December —  Manu in Landdd 2022

Manu Torres of Florescent pieced together this structure as an homage to traditional decorative installations from his homeland of Mexico.

Materials: raffia, corn hust,
scrap wood, PVC piping &
a few landdd objects.
16 x 14ft

Alongside Manu’s install, we changed up the space quite a bit now that we had time to really *be* with the space. 

We felt it was important to place the textiles within staged scenes that felt more connected to their origins. Our treasures and research objects from Oaxaca helped to tell the story.


We are working in Oaxaca and celebrating a new series release in rrres, our other studio. 
Landdd is still open 1 - 6 pm PST Tuesday - Saturday. 

October —  

We spent some special time photographing the space with some friends before Lillian came back to Oaxaca.  

Pablo Enriquez
Molly Strohl
Justin Cordova

Late September 2022— Opening up 

Everything has arrived from the studio in Oaxaca. We open on the 16th of September and Javier must promptly leave to his home country in the Dominican Republic to renew visas, before returning back to Oaxaca. We are on a major time crunch and have plenty of installing left to do. 

Passerby views in October during our final touches..

Opening Night—

Well deserved “Congratulations, Love Mom” flowers arrive at our door and so does Angel Medina, of Republica. The flowers can stay but he says the cheap mezcal we’re serving has to go because later he’s showing up with “the good stuff” from La Fondita’s mezcal collection nextdoor... 


September — Build Out 

Things we did: 

Sanded, sanded
& sanded.

Asked friends for help.
Ate Luc Lac & Nongs every day.
Got remarkably filthy
& incredibly tired.

Made new friends on the street.
Forgot what we were doing. 
Made some deals.

We broke our backs.
We smiled &
we cried.

We painted the floor green & green again.

︎︎︎ Thank you, Reed.

Dispatch From The Back of a U-Haul Parked at Geico 02 — 

Javier loves a really good deal and he hates brick.

So somehow, we found ourselves on 82nd street in the parking lot of a Michael’s throwing the metal ribcage of a what once was a Geico into our 20ft U-Haul with a man named Ignacio and his micro-chihuahua, Hannible.

Ignacio spent the better half of late september erecting the drywall that now covers our west wall (and that problematic brick) with the hand-me-down Geico studs. 

Thanks, for the really good deal Ignacio. 

August— Painting Paint

Most of August we were covered in it. Paint in our ears, the whites of our eyes and Pollock-ed clothes. Battle wounds— us against a metamorphosing landdd. The space needed a real facelift and we were professional surgeons.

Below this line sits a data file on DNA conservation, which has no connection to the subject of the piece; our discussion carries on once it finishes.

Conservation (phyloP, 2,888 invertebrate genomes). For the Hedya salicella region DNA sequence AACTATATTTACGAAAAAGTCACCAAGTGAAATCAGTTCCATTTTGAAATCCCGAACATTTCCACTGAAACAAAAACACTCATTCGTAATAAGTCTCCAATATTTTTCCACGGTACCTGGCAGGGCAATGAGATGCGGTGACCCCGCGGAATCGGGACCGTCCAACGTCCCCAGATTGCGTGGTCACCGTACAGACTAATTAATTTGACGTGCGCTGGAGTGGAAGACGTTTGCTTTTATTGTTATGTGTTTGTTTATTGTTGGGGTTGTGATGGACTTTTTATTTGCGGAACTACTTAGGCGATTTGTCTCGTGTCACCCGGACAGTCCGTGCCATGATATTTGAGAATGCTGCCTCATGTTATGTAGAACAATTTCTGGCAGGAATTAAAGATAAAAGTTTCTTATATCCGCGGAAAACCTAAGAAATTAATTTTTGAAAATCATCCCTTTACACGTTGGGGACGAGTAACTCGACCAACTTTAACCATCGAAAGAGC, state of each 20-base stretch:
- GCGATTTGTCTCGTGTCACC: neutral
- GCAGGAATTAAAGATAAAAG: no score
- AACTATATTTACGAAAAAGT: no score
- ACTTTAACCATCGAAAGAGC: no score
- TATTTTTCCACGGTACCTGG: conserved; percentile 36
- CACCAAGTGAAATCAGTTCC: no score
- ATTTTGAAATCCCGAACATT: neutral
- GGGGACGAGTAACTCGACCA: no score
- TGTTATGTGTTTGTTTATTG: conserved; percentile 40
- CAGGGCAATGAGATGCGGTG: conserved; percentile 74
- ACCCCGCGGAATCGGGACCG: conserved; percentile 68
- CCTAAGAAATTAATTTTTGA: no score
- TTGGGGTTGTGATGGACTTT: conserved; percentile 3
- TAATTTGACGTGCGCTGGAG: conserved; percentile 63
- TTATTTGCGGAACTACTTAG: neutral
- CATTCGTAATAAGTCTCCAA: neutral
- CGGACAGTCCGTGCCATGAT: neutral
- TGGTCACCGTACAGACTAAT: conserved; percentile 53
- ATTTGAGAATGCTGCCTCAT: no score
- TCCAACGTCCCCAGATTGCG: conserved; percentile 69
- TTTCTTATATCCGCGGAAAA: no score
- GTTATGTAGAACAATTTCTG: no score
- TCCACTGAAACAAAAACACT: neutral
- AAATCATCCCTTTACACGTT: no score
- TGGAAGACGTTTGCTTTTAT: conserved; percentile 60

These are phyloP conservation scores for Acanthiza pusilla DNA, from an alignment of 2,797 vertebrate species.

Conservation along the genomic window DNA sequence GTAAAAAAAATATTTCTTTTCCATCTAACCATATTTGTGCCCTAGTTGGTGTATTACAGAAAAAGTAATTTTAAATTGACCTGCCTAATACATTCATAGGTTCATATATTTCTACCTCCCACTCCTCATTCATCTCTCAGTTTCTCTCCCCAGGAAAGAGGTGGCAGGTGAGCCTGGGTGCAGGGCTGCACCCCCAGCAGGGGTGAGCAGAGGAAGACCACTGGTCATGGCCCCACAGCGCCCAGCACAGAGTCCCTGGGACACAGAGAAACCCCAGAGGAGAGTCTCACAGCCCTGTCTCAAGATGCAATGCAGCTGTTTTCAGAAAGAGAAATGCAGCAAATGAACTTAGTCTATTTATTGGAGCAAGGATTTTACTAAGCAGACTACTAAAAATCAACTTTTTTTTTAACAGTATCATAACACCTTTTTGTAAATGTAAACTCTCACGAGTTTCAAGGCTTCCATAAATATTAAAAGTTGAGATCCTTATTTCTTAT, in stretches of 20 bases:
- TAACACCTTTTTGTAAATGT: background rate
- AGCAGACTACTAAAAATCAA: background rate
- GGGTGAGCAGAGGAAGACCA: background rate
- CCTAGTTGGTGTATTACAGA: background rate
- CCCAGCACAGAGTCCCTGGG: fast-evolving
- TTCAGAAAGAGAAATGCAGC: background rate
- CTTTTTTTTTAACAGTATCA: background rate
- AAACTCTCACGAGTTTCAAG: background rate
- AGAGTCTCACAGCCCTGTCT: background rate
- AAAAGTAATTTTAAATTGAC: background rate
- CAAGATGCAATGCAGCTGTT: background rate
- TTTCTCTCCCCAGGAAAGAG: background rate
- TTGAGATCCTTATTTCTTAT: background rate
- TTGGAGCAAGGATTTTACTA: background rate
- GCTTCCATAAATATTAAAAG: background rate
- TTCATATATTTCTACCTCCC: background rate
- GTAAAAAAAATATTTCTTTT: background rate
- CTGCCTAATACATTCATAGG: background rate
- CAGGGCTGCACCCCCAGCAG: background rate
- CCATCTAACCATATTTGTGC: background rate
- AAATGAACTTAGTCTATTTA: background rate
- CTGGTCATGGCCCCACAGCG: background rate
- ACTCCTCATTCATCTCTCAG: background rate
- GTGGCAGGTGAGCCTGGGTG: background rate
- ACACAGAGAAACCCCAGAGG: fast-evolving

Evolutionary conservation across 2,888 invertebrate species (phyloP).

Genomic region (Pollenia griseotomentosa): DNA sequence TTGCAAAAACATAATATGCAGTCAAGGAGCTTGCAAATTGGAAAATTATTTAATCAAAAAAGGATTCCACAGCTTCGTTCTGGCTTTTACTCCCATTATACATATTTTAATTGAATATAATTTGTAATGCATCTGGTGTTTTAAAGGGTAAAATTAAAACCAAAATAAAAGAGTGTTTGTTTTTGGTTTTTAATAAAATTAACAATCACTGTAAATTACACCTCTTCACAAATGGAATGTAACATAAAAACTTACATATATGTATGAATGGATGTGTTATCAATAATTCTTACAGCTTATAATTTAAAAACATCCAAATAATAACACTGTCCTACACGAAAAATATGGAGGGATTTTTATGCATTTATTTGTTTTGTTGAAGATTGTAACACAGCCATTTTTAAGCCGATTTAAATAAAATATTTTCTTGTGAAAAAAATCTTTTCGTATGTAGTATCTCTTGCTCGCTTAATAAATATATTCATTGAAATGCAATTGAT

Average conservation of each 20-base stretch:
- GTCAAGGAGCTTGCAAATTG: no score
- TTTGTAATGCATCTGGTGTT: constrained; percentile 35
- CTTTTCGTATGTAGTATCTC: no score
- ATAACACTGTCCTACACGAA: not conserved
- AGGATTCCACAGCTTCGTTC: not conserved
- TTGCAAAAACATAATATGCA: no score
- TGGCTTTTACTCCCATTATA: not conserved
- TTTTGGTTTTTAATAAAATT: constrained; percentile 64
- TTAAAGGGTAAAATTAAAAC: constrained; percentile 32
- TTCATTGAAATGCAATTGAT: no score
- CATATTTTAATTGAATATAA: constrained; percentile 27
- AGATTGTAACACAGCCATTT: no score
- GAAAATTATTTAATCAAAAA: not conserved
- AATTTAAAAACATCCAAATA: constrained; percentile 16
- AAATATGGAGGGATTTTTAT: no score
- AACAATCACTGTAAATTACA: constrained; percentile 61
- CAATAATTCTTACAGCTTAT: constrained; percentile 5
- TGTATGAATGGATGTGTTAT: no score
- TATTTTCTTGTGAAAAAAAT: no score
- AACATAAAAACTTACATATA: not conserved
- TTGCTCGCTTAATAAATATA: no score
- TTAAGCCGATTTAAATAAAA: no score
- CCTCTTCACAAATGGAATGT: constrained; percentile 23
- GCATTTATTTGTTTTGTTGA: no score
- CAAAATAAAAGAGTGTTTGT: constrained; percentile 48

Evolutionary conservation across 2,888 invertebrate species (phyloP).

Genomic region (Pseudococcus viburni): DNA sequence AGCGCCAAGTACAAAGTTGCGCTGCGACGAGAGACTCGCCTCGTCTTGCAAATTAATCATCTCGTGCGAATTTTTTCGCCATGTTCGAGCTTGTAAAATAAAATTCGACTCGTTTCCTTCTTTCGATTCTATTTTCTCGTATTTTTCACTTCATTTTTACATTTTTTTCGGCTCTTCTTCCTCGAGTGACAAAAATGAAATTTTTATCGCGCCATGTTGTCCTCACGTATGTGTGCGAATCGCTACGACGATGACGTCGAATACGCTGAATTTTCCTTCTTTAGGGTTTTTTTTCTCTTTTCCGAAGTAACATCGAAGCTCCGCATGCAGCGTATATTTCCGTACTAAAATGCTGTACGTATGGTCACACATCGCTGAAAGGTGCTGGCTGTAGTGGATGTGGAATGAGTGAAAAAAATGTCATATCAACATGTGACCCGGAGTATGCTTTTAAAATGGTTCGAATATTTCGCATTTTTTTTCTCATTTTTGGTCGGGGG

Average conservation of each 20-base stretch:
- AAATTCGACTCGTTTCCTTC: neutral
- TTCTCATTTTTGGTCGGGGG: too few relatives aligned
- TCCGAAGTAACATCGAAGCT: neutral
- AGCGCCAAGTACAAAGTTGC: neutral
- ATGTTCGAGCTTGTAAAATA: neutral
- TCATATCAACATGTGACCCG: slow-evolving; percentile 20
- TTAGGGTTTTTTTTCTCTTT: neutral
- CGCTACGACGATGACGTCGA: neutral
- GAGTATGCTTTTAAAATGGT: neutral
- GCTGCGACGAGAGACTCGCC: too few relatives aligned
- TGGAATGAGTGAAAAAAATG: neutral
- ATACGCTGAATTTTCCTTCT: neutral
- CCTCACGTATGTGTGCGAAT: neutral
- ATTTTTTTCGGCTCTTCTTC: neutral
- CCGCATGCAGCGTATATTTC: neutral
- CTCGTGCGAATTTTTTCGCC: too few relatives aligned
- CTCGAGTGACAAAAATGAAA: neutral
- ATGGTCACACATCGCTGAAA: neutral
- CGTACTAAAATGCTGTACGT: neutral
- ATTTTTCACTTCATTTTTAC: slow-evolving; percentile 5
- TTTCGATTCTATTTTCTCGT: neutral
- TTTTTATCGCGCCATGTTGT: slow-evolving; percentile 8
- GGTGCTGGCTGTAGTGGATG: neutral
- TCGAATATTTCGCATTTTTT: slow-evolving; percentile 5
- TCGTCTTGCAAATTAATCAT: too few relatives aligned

To cover it’s zebra stripes we painted the facade at least seven times. White. White again. A heinous & impulsive orange. A dirty lilac, sage here and there, until finally— landdd green. 

Our painting afflications were made worthwhile to have spent the long stretching hours on the sidewalk. Small talk and passerby chatter, every kind stranger was excited to see something new in their neighborhood. It was exciting to be talked to in the streets of Portland.

Inside landdd, was an all-together different scene.
More daunting. We shot at the walls with big guns of white latex to mute the brick. A useless strategy. We stared at little patches of possible floor colors, anything to camoflauge the questionably uneven concrete floors.
Staring didn’t work either. ︎︎︎

714 Glisan — A Uneven History

The earliest known history about this space is that it used to be an abulance washout/storage facility for the city. There is a large drain in the floor, resulting in dramatically uneven floors. Great for cleaning up a mess and horrible for displays.

We started planning a solution: a raised plywood stage. Our dear friend and talented woodworker, Reed Cochran-Bray, was the man for the job.


Dispatch From The Wobbling Scaffold 01—

If there’s anything you should know about us (Lillian & Javier) it’s that if we think we can do it ourselves, we will insist on doing it ourselves.

To a fault.

July 2022— Finding a Studio

It’s late July. Javier and I are in Oaxaca discussing the possibilities of finding a studio space in Portland. This isn't my first rodeo— I’ve built out two other spaces that were designed for a similar purpose: a no rules, multidisciplinary studio abundant in both square footage and natural light. Something old and cheap.

I’d spend every morning combing through the lawless back country of Loopnet, Facebook Marketplace and Craigslist. I’d cross my fingers - compulsively refreshing tabs, often with a similar result: over-priced industrial warehouses and new construction with no soul. Until finally, a literal zebra of a building arrives on the scene of Craigslist.

With a heinous black and white geometric vinyl facade, a deeply questionable uneven ground foundation and a scene inside that honestly looked like the ship barracks of Kevin Costners’s Waterworld - we were into. At least, it’s “affordable” potentiality.

And so like every other good decision we have made in our lives, we trusted our guts and blindly rented a 2500 square foot studio for 3 years in the Northwest park blocks of Portland, OR.

- L 

Landdd LLC — 714 NW Glisan, Portland, OR
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